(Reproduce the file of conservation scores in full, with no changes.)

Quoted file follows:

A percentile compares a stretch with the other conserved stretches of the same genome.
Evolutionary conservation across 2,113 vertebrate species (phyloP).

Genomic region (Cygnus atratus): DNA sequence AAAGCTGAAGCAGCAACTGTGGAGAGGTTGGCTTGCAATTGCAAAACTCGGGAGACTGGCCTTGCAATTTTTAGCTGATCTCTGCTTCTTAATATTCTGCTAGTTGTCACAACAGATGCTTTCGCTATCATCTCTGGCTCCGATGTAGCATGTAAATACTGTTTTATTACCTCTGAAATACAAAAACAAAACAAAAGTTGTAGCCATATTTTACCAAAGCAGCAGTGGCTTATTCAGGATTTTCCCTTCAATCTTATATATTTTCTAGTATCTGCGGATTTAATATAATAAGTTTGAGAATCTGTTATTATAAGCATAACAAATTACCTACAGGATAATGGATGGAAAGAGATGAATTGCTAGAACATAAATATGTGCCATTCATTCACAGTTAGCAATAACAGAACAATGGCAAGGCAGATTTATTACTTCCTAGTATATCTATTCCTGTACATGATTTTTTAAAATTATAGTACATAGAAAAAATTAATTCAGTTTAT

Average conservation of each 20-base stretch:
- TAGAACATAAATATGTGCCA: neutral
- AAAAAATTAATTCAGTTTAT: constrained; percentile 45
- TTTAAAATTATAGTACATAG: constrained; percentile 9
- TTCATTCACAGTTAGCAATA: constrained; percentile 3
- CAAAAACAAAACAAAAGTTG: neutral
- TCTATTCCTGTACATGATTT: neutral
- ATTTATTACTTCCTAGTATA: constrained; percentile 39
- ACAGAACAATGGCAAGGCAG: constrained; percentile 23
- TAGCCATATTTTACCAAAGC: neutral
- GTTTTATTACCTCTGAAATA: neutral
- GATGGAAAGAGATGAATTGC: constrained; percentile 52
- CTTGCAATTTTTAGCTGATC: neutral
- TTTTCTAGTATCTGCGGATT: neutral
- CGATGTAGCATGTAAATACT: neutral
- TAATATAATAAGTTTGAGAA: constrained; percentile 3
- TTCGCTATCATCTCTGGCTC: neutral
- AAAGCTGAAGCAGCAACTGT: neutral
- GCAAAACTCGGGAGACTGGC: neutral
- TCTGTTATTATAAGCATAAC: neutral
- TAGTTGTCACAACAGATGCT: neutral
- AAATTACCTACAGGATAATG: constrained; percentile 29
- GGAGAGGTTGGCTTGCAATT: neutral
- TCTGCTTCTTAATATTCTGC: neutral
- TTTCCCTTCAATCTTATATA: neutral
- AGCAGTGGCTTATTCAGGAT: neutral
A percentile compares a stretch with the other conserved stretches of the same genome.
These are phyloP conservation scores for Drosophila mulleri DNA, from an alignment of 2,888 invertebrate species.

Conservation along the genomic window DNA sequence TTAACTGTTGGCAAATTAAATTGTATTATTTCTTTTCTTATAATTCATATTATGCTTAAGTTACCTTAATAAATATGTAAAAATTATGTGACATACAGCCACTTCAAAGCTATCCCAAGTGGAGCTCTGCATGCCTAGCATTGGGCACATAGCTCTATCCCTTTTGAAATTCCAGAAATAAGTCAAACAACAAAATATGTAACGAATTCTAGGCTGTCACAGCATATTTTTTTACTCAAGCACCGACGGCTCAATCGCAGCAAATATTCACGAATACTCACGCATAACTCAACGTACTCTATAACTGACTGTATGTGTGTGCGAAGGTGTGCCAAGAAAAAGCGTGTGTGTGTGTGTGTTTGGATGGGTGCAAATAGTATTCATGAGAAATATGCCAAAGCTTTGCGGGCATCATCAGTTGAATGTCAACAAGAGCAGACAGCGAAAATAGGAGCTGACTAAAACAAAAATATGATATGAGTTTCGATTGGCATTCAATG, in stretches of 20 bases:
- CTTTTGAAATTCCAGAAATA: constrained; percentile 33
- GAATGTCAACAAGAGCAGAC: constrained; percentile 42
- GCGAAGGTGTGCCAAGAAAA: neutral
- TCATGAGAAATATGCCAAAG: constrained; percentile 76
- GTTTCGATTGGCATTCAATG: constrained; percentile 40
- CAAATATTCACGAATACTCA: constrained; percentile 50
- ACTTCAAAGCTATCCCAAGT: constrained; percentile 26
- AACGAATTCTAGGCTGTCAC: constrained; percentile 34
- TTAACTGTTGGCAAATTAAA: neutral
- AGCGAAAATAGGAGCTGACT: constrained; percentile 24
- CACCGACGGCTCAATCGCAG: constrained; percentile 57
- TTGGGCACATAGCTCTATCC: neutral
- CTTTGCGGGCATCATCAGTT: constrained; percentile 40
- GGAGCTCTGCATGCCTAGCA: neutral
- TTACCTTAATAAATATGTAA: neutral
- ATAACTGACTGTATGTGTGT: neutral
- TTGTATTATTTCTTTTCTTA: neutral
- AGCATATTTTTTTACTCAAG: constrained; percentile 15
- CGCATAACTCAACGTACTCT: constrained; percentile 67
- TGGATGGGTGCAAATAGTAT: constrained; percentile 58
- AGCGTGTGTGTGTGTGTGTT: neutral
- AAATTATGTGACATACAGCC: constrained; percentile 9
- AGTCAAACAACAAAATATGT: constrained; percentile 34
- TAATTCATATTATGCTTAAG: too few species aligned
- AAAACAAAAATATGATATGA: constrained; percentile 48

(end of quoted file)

A percentile compares a stretch with the other conserved stretches of the same genome.
Evolutionary conservation across 2,113 vertebrate species (phyloP).

Genomic region (Cygnus atratus): DNA sequence AAAGCTGAAGCAGCAACTGTGGAGAGGTTGGCTTGCAATTGCAAAACTCGGGAGACTGGCCTTGCAATTTTTAGCTGATCTCTGCTTCTTAATATTCTGCTAGTTGTCACAACAGATGCTTTCGCTATCATCTCTGGCTCCGATGTAGCATGTAAATACTGTTTTATTACCTCTGAAATACAAAAACAAAACAAAAGTTGTAGCCATATTTTACCAAAGCAGCAGTGGCTTATTCAGGATTTTCCCTTCAATCTTATATATTTTCTAGTATCTGCGGATTTAATATAATAAGTTTGAGAATCTGTTATTATAAGCATAACAAATTACCTACAGGATAATGGATGGAAAGAGATGAATTGCTAGAACATAAATATGTGCCATTCATTCACAGTTAGCAATAACAGAACAATGGCAAGGCAGATTTATTACTTCCTAGTATATCTATTCCTGTACATGATTTTTTAAAATTATAGTACATAGAAAAAATTAATTCAGTTTAT

Average conservation of each 20-base stretch:
- TAGAACATAAATATGTGCCA: neutral
- AAAAAATTAATTCAGTTTAT: constrained; percentile 45
- TTTAAAATTATAGTACATAG: constrained; percentile 9
- TTCATTCACAGTTAGCAATA: constrained; percentile 3
- CAAAAACAAAACAAAAGTTG: neutral
- TCTATTCCTGTACATGATTT: neutral
- ATTTATTACTTCCTAGTATA: constrained; percentile 39
- ACAGAACAATGGCAAGGCAG: constrained; percentile 23
- TAGCCATATTTTACCAAAGC: neutral
- GTTTTATTACCTCTGAAATA: neutral
- GATGGAAAGAGATGAATTGC: constrained; percentile 52
- CTTGCAATTTTTAGCTGATC: neutral
- TTTTCTAGTATCTGCGGATT: neutral
- CGATGTAGCATGTAAATACT: neutral
- TAATATAATAAGTTTGAGAA: constrained; percentile 3
- TTCGCTATCATCTCTGGCTC: neutral
- AAAGCTGAAGCAGCAACTGT: neutral
- GCAAAACTCGGGAGACTGGC: neutral
- TCTGTTATTATAAGCATAAC: neutral
- TAGTTGTCACAACAGATGCT: neutral
- AAATTACCTACAGGATAATG: constrained; percentile 29
- GGAGAGGTTGGCTTGCAATT: neutral
- TCTGCTTCTTAATATTCTGC: neutral
- TTTCCCTTCAATCTTATATA: neutral
- AGCAGTGGCTTATTCAGGAT: neutral
A percentile compares a stretch with the other conserved stretches of the same genome.
These are phyloP conservation scores for Drosophila mulleri DNA, from an alignment of 2,888 invertebrate species.

Conservation along the genomic window DNA sequence TTAACTGTTGGCAAATTAAATTGTATTATTTCTTTTCTTATAATTCATATTATGCTTAAGTTACCTTAATAAATATGTAAAAATTATGTGACATACAGCCACTTCAAAGCTATCCCAAGTGGAGCTCTGCATGCCTAGCATTGGGCACATAGCTCTATCCCTTTTGAAATTCCAGAAATAAGTCAAACAACAAAATATGTAACGAATTCTAGGCTGTCACAGCATATTTTTTTACTCAAGCACCGACGGCTCAATCGCAGCAAATATTCACGAATACTCACGCATAACTCAACGTACTCTATAACTGACTGTATGTGTGTGCGAAGGTGTGCCAAGAAAAAGCGTGTGTGTGTGTGTGTTTGGATGGGTGCAAATAGTATTCATGAGAAATATGCCAAAGCTTTGCGGGCATCATCAGTTGAATGTCAACAAGAGCAGACAGCGAAAATAGGAGCTGACTAAAACAAAAATATGATATGAGTTTCGATTGGCATTCAATG, in stretches of 20 bases:
- CTTTTGAAATTCCAGAAATA: constrained; percentile 33
- GAATGTCAACAAGAGCAGAC: constrained; percentile 42
- GCGAAGGTGTGCCAAGAAAA: neutral
- TCATGAGAAATATGCCAAAG: constrained; percentile 76
- GTTTCGATTGGCATTCAATG: constrained; percentile 40
- CAAATATTCACGAATACTCA: constrained; percentile 50
- ACTTCAAAGCTATCCCAAGT: constrained; percentile 26
- AACGAATTCTAGGCTGTCAC: constrained; percentile 34
- TTAACTGTTGGCAAATTAAA: neutral
- AGCGAAAATAGGAGCTGACT: constrained; percentile 24
- CACCGACGGCTCAATCGCAG: constrained; percentile 57
- TTGGGCACATAGCTCTATCC: neutral
- CTTTGCGGGCATCATCAGTT: constrained; percentile 40
- GGAGCTCTGCATGCCTAGCA: neutral
- TTACCTTAATAAATATGTAA: neutral
- ATAACTGACTGTATGTGTGT: neutral
- TTGTATTATTTCTTTTCTTA: neutral
- AGCATATTTTTTTACTCAAG: constrained; percentile 15
- CGCATAACTCAACGTACTCT: constrained; percentile 67
- TGGATGGGTGCAAATAGTAT: constrained; percentile 58
- AGCGTGTGTGTGTGTGTGTT: neutral
- AAATTATGTGACATACAGCC: constrained; percentile 9
- AGTCAAACAACAAAATATGT: constrained; percentile 34
- TAATTCATATTATGCTTAAG: too few species aligned
- AAAACAAAAATATGATATGA: constrained; percentile 48